It really does take a village, not a suburb

It really does take a village, not a suburb


Rural Midwestern towns grew by leaps and bounds in the 1990s as urban professionals decided that small towns were great places to raise families. But as many of these towns grew, they lost their small-town character, said Sonya Salamon, anthropologist and professor of community studies at the University of Illinois.

And those characteristics were valuable. “Small-town communities have a culture worth nurturing and protecting. The resources, connections, and commitment to young people found in Midwestern small towns contribute a great deal to the successful development of youth,” Salamon said.

In her new book Newcomers to Old Towns: The Suburbanization of the Heartland, Salamon describes six small towns in Illinois, renamed for the sake of anonymity and located in the commuting zone of “Central City.” She discusses the circumstances that made these towns resilient or led to their decline as they faced pressure to change.

In Salamon’s study, one town grew dramatically in the past three decades because it had easy access to a mid-sized city via the interstate, interesting terrain with wooded areas, developers who created new subdivisions with grand houses, and good school systems. “Prairieview” began to look and feel more and more like a Chicago suburb.

But, said Salamon, its growth occurred at the expense of “Splitsville,” another town in the commuting zone that was populated increasingly by rural families who couldn’t afford the price of housing in newly fashionable Prairieview. Neglected housing in Splitsville was bought for back taxes and sold or rented to low-income people. Long-time residents didn’t welcome the newcomers, who kept old cars in their yards and couldn’t afford to have garbage collected weekly. When one member of the “Old Guard” turned off the water at a newcomer’s home for nonpayment, the newcomer reacted by vandalizing the home of the water commissioner.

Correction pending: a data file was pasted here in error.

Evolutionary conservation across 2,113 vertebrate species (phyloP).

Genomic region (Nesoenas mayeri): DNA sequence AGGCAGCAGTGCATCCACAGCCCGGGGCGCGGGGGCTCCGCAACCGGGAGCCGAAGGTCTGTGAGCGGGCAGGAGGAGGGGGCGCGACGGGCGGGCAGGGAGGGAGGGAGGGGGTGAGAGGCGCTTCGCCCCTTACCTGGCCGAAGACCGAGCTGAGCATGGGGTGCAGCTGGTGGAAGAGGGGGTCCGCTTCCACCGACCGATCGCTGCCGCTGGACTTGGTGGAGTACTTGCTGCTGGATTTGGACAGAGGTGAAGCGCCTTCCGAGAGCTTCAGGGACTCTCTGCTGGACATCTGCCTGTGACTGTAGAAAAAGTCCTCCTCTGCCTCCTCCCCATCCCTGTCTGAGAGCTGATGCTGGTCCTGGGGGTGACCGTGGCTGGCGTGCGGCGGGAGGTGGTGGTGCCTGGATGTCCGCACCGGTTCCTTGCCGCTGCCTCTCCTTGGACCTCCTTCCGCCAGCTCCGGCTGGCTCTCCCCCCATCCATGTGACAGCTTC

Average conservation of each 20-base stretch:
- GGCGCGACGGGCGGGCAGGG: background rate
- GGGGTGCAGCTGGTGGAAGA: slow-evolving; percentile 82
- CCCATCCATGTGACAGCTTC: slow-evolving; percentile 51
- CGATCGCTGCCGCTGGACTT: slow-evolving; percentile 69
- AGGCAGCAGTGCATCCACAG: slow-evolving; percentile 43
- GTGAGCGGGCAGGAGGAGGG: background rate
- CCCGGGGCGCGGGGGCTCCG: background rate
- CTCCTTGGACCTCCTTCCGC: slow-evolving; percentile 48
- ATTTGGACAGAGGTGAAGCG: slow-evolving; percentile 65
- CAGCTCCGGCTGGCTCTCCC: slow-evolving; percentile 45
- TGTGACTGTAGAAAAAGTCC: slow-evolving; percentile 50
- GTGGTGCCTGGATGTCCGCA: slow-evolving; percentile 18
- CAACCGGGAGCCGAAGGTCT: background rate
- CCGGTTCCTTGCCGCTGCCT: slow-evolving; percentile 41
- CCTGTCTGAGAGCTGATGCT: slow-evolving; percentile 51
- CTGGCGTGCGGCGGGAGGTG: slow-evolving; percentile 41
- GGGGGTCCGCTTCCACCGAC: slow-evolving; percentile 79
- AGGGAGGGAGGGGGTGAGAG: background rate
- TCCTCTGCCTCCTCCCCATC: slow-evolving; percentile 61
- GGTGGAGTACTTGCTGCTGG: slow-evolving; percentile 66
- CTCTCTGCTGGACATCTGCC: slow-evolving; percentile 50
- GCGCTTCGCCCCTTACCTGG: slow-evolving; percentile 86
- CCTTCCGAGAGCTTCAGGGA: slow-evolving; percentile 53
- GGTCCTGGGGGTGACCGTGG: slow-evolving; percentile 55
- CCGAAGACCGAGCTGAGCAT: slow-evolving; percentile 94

The homes are built for privacy. People come home from work, drive into their attached garage, and they never see each other casually.

Other towns, called Corntown and Arbordale, found different ways of handling the diversity created when Mexican-American migrant workers decided to live in these communities permanently.

Such challenges are relatively recent in Midwestern farm towns, long rumored to be dying. In fact, the population of rural America increased in the 1990s by more than 3 million people. Some small towns courted such growth with inducements, such as $10,000 grants to families who bought land and built a new home.

“People have long denigrated small towns, calling them fished-out ponds, with the best and brightest kids leaving. But those farm towns didn’t decline because they’re greater than the sum of their parts. These fished-out ponds do amazing childrearing. They just kept producing more of the best and the brightest—which says to me that the best and brightest are not those who have more abililty than others, but that having an entire village involved in the upbringing of its youth makes a dramatic difference,” Salamon said.